Mama Reed’s Southern Style Rice Pudding

Always set your table like the President is coming to dinner”. That was Mama Reed’s philosophy. Kind and generous mother of ten and my great grandmother, I’ve only known her through family stories.

My mother used to live next door to her as a child. She and her sister would find out what their mother was having for dinner and then what Mama Reed was making and choose which house they wanted to eat at! Mama said they chose Mama Reed’s house quite often. True to her own words, at each and every meal her humble table was set to the nines with all of her depression glass dinnerware, strategically placed worn silverware, and pressed glass tea glasses which had been purchased with peanut butter in them. They may not have had much, but they were proud and willing to share what they did have.

Mama told me a story about the Jewel Tea man coming one evening, right around supper time. Of course, Mama Reed invited him to eat but he had already eaten so she asked if he’d like a glass of tea. When he said he would, she realized that with a table full of guests already, she had poured out all of the tea and there was none left. Without a thought, she seated him in the living room and walked through the dining room towards the kitchen, grabbing up her untouched glass of tea on her way. In the kitchen, she took an empty glass and put a few ice cubes in it so it would sound as if she were making a new glass. She then appeared with her glass, giving it to him, and later poured glass of water for herself. That’s southern hospitality.

Of course, Mama Reed was an amazing cook. This is her special recipe for rice pudding. Like the other matriarchs in my family, she was adept at making do with what ingredients were on hand and affordable, which made rice a regular ingredient for her cooking (even now, we all love a bowl of hot rice served with butter and sugar for breakfast). Most rice puddings are cooked in a pot on top of the stove, but our family has always baked rice pudding. When baked, it develops a wonderful custard and transforms into a rich and comforting dessert. This pudding would be served at dinner for dessert and any leftovers could be re-served for breakfast. True comfort food. I’m sure Mama Reed would be proud to know we’re still loving it today.

You’ll need: rice, eggs, milk, sugar, salt, raisins, cinnamon, and vanilla.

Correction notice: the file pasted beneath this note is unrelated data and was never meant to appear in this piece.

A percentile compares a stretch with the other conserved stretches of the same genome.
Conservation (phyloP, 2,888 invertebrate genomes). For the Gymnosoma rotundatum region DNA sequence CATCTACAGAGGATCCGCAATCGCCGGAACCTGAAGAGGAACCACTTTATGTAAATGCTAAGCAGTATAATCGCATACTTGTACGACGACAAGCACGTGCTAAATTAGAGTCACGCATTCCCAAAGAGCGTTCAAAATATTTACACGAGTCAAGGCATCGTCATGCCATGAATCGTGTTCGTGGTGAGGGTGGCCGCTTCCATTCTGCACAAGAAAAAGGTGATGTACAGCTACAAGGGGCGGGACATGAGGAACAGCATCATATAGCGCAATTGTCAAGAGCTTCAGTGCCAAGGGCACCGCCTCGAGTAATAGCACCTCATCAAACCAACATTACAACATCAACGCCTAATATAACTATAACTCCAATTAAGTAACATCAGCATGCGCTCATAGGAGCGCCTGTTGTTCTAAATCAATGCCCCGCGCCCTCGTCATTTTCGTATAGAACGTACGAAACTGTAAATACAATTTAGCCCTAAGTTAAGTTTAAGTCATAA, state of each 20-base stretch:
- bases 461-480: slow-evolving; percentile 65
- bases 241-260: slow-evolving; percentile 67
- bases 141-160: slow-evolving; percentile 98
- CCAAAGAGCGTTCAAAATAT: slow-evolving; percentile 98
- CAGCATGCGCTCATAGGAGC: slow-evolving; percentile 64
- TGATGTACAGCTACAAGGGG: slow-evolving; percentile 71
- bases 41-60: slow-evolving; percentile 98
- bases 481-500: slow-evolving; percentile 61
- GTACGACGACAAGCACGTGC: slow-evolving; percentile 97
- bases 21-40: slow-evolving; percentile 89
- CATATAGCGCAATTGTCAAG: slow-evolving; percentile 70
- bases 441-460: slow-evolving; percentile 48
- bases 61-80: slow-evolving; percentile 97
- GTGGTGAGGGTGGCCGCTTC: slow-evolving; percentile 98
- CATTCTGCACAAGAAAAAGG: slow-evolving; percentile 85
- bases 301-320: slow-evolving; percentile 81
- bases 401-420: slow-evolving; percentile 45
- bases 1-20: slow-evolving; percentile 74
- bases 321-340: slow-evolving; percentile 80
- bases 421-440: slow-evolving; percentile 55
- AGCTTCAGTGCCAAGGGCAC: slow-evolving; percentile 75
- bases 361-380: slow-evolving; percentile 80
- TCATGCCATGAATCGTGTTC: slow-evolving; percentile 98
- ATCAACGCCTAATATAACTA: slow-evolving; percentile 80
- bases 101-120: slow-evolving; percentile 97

Actual recipe is at the bottom of this page.

Crack eggs into a bowl and beat well with whisk.

Stir in sugar
southern style rice pudding
Add Vanilla and Cinnamon

And milk.

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Add Raisins

And stir in cooked rice.
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Pour into casserole dish which has been lightly sprayed with nonstick cooking spray.
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Place dish in a 9×13 inch pan and pour an inch or so of water into pan.

Bake at 300 degrees for 90 minutes.

After the first thirty minutes of baking, stir from the bottom.

Devour.

Mama Reed’s Southern Style Rice Pudding

Prep Time: 5 minutes

Cook Time: 1 hour, 30 minutes

Ingredients

  • 4 eggs, beaten
  • 3 cups milk
  • 1 cup sugar
  • 1/2 teaspoon salt
  • 2 teaspoons vanilla
  • 2 cups cooked rice
  • 1/2 teaspoon cinnamon
  • 1/2 cup raisins

Instructions

  1. Beat eggs. Stir in sugar. Add other ingredients. Stir.
  2. Spray oven proof casserole dish with Pam. Pour mixture into dish.
  3. Set dish in pan of hot water and bake at 300 degrees for 90 minutes.
  4. After 30 minutes of cooking insert spoon at edge of pudding and stir from the bottom to distribute rice and raisins.
http://www.southernplate.com/2008/08/mama-reeds-southern-style-rice-pudding.html

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As promised in a previous post, these are photographs of the view of the Tennessee River from my mother’s back porch.

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There used to be a tree on that island. There have been several trees planted on that island recently, actually. Another one fell victim to the beavers this morning. :) There is a crane off to the left on the island, Mama said to tell y’all his name is “Leroy” and he lives there.

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Comments

  1. Mommy's Kitchen says

    Thats such a nice story Christy and a pretty view. Your right I cook mine on the stove and dont add raisins what a nice addition. Most people dont like rice pudding I just look at them and say your crazy right!!!

  2. Southern Plate says

    Tina (Mommy’s Kitchen)- I had Rice pudding for a bedtime snack, morning breakfast, and lunch today!! Thank you for reading about my Mama Reed. Even though I never knew her, I’m still pretty proud :). What would my blog be without you, Tina? Honestly!

  3. Southern Plate says

    Stephanie: Thank you so much! You know, I sometimes wince a bit as I post, hoping y’all don’t think I was too long winded with my story telling!
    I think all women love rice pudding. Have any of you ever known a woman who didn’t love it in some form? I’m curious. Oh lord, I gotta go make me some more now…

  4. Southern Plate says

    Noble Pig!
    I am trying not to gush that you came to my blog…oh heck…GUSH!!!
    Wow, thank you!!!
    I appreciate you reading and taking the time to comment!

    If you do make it, let me know how it turns out!

  5. Southern Plate says

    Dee: Isn’t Knoxville the greatest little town? I just love going there!